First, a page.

YOur yoga class just ended, and your stomach is rumbling. You may find this surprising: yoga doesn’t always seem like the most strenuous exercise, so why does it increase appetite? No shame here, just curiosity.

If you have ever experienced this, you are not alone. Several Quora and Reddit users have asked the same question.

The truth is, hunger is a complex process. Sarah Schlichter, MPH, RDN, co-host of Nail Your Nutrition says, “Hunger levels vary based on the length and intensity of the workout, what you ate before, how much you ate before, your workout yesterday, etc. Podcasts and Bucket Lists Tami’s CEO. “Hunger can be very individual, but you should never ignore it, especially after a workout when your body is in a catabolic state.”

Three Reasons Why Yoga Can Make You Hungry

If your stomach is confusing you during Savasana, a few things can be to blame.

1. Yoga poses require fuel, aka calories

You’re probably expending more energy on the mat than you realize. “It’s not the same thing as holding a pose for ‘no move’ time, which puts stress on muscles and joints and requires significant strength,” explains Susan Bowerman, RD, CSSD, FAND, senior director of global nutrition education and training at Herbalife. nutrition “Sweating isn’t the only indication that the body is working hard or needs fuel, and you’re working harder than you think.”

He adds that some people don’t want to eat too much (or too much protein) before a workout, so they’ll feel hungry afterward because their body wants to fuel.

2. Yoga helps you become more in tune with your body

Part of what makes yoga different from other forms of exercise is that it is a mind-body practice. This means, in part, that it brings more awareness to how you feel and what your body needs. “In fact, compared to an intense cardio session or HIIT workout, where adrenaline and hormone releases can suppress your appetite, you may be more in tune with your appetite after a yoga session,” says Schlichter.

3. Yoga can stimulate your digestive system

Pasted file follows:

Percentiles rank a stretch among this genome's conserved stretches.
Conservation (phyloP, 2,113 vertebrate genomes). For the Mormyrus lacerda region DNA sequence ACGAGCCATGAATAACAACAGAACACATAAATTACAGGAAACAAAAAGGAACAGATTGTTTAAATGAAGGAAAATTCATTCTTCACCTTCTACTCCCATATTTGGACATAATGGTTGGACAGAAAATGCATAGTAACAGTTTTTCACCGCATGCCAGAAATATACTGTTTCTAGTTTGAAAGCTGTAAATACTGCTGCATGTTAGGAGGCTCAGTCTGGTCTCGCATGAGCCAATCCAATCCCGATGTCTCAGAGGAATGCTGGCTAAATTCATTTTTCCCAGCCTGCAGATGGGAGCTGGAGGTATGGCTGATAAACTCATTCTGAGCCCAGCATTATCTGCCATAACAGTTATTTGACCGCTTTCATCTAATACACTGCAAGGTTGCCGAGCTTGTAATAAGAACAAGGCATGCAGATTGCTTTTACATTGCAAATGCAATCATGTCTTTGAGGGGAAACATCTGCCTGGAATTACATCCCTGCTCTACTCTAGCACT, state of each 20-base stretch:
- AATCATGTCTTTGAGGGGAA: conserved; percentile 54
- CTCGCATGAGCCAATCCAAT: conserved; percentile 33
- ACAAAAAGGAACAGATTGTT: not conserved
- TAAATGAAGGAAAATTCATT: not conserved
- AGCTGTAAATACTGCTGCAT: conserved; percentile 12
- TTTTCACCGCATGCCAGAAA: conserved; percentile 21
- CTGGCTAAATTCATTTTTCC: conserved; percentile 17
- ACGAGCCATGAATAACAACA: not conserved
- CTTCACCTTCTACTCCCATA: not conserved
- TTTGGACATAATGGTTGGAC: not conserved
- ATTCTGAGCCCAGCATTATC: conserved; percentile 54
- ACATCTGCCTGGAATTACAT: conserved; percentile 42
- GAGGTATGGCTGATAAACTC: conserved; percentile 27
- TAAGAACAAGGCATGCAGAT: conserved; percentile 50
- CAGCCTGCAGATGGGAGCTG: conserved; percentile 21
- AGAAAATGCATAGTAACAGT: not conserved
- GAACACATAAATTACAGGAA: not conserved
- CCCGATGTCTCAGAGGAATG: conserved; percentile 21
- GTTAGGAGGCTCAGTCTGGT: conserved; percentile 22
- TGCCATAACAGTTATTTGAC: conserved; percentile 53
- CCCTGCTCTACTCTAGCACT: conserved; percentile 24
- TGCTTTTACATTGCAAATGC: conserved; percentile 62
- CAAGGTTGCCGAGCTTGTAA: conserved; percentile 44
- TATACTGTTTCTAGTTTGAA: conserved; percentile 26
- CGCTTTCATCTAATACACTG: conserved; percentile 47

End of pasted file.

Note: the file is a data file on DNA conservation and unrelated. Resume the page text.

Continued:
Here’s a fun fact: Yoga doesn’t just stretch your arms, legs, and back. “Even gentle yoga, such as restorative or yin yoga, can stretch and stimulate your digestive system, which moves food through your digestive system and makes room for your next meal,” says Randi Sprintis, MS, an Ashtanga yoga instructor. “So, even slow-paced yoga can make you feel hungry.” As your body feels more awake, so does your digestive system.

What to eat before and after yoga

It’s hard to enjoy yoga—or the time afterward, which is hopefully relaxing—when you’re hungry. So how can you best fuel your body?

Before yoga

Shortly before you hit the mat, Schlichter recommends eating a small carb-based snack, such as a piece of fruit, crackers, peanut butter on toast, or a glass of juice, for a quick energy boost. If you’re eating more before class, add some protein.

“A good rule of thumb is to try to eat at least an hour or two before class, and stick to foods that are easily digested,” advises Sprintis.

Post Yoga

“After yoga class, you want to shoot for foods that can restore your energy, rehydrate your body, and help you feel satisfied,” Sprintis says.

Eating after exercise helps your body in multiple ways. “The combination of carbohydrates and protein can help restore glycogen stores, raise your blood sugar, and prevent muscle breakdown, all of which will help your body recover faster for future workouts,” says Schlichter. If you’re not eating right after class, she suggests having a smoothie, Greek yogurt with fruit, or something like cheese and crackers as a snack. “While a post-workout snack may not be necessary for everyone after a yoga practice, be aware that the absence of hunger doesn’t mean you shouldn’t eat something,” she adds.

Additionally, Bowerman notes the importance of hydration (which certain foods can help too!). “The most important thing is to rehydrate, because many yoga studios are quite warm and you can lose a lot of fluids during a session, even if you drink water,” she says. “Later, you can replace fluids and carbohydrates with foods like fresh fruit (especially juicy watermelon), soups, or smoothies.”

The bottom line is: respecting your body is just as important off the mat. “Remember that yoga is about being on your own path and not judging yourself or others, especially about food choices,” says Sprintis. “Listen to your body and find a balance that works for you.”

Leave a Reply

Your email address will not be published.